A once boring and lifeless median in downtown Hilo now thrives with the fruits of the natural farming method.  Drake Weinert, a farmer and teacher, explained how natural farming creates an environment favorable to promote beneficial fungus and microbes. The microbes create the fertility.
Natural farming adds to the diversity of methods local farmers can use to organically grow crops and livestock.  It's most well-known for the no-smell, no-flies piggeries.  Drake learned from Korean Master Cho Han-Kyo, who in turn studied in Japan.
Soil is the basis.  One teaspoon of healthy soil contains 100 million to 1 billion individual bacteria.  Microbes are practically invisible to the human eye.  Fungus and microbial diversity are key to soil fertility.  Let the microbes do the farming for you, your job is to create an environment favorable to microbes. Drake shared a formula to create a tea full of microbes using water, sea salt, a potato, and dirt.  Add this tea to the soil with liquid fertilizer food for the microbes.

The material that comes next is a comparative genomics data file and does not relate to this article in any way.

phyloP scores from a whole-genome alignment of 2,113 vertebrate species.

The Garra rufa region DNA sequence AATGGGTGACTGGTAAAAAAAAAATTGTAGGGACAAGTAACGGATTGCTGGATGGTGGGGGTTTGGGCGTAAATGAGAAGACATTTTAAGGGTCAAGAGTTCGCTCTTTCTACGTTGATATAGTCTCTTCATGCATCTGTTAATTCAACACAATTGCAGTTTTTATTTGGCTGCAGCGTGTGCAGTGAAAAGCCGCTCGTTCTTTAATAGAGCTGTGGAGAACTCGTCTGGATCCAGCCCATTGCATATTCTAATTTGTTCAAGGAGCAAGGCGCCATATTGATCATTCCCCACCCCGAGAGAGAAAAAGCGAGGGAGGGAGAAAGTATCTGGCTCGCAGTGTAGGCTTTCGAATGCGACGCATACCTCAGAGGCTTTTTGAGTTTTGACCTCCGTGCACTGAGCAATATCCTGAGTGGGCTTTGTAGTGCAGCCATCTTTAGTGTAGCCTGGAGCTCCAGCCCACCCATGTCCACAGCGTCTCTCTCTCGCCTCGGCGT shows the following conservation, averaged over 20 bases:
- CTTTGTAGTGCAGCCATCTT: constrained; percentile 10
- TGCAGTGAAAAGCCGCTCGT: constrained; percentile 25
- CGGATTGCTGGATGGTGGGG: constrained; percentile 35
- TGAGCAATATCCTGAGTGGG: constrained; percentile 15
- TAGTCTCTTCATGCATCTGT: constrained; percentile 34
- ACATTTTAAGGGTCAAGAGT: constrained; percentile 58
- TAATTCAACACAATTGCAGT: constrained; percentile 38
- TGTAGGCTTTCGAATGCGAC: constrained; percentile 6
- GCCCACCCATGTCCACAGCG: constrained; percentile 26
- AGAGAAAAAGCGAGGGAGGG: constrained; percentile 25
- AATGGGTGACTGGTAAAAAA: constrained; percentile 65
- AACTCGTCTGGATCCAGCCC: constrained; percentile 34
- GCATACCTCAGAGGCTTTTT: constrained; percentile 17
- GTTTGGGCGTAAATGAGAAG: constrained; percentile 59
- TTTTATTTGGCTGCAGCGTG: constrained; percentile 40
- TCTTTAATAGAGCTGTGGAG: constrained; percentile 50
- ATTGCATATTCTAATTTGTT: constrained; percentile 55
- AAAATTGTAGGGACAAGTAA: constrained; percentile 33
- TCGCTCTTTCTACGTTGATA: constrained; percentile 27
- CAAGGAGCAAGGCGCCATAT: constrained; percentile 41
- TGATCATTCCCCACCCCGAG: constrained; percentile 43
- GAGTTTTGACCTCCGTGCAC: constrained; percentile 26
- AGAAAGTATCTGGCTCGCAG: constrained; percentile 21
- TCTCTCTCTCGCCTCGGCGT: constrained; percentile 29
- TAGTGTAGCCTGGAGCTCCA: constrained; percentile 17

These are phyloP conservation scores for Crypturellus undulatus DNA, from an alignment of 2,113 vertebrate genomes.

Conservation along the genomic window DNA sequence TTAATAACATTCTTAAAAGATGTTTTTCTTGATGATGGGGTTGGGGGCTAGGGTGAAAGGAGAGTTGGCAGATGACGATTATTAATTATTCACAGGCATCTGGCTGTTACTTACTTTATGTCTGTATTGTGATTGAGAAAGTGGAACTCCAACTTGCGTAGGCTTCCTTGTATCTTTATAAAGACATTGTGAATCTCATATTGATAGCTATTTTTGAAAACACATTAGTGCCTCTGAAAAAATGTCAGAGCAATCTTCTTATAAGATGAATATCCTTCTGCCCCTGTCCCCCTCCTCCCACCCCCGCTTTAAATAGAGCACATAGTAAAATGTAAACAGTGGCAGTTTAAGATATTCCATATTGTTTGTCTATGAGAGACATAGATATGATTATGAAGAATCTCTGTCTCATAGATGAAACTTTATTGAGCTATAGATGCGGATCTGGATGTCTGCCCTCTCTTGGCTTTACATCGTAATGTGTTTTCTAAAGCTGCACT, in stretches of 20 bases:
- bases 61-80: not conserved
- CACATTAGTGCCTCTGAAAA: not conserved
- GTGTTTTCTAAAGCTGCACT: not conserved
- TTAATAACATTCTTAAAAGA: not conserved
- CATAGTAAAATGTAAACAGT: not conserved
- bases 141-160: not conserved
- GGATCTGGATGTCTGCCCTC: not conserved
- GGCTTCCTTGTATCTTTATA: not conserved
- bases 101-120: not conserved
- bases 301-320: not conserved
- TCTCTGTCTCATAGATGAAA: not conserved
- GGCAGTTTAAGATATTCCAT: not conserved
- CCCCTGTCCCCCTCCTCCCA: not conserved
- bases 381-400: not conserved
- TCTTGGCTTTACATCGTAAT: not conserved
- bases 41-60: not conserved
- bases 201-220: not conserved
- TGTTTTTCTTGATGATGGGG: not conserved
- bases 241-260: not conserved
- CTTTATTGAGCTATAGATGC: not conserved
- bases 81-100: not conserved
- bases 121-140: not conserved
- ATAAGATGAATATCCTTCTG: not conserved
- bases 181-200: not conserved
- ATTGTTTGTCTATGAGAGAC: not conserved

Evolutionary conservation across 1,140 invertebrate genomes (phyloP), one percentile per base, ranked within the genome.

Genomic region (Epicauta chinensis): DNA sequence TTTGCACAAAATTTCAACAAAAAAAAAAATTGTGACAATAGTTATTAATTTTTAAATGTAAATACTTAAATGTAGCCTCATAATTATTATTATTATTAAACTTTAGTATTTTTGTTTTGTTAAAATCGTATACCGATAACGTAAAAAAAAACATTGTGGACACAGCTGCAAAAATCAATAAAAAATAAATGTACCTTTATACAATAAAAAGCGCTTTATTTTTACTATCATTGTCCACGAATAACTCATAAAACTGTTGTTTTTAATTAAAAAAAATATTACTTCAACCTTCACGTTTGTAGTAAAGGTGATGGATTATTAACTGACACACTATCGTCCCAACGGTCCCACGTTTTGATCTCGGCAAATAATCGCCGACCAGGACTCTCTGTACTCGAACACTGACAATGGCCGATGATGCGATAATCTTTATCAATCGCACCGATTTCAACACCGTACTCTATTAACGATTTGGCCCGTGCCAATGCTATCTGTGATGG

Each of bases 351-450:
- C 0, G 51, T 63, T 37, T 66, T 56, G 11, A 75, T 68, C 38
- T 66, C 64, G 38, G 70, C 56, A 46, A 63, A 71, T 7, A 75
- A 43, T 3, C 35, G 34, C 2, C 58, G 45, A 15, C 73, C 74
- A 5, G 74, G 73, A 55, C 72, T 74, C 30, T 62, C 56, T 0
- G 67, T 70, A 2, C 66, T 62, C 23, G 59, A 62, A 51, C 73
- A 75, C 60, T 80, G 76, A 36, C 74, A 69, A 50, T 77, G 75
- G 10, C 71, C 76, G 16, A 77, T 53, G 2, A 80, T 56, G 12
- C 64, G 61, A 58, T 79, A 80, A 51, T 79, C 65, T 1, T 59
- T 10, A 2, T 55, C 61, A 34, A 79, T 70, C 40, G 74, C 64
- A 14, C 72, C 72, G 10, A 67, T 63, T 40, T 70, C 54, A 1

If you don't have soil, you may use the free mulch by the landfill and inoculate with the recipe to create soil.  The piggeries are created with logs stacked with layer of wood chips, then innocculate with the tea.  The good microbes dehydrate pig waste and dominate over the bad stinky microbes. The method also works with chickens.
Learn more at www.NaturalFarmingHawaii.net (check out extensive youtube videos and how-to tutorials); www.CGNF-Hawaii.org (nonprofit organization facilitating Master Cho’s teachings in Hawai’i).  Also free potluck every 2nd Tuesday of every month @ Sweet Cane Cafe in Hilo.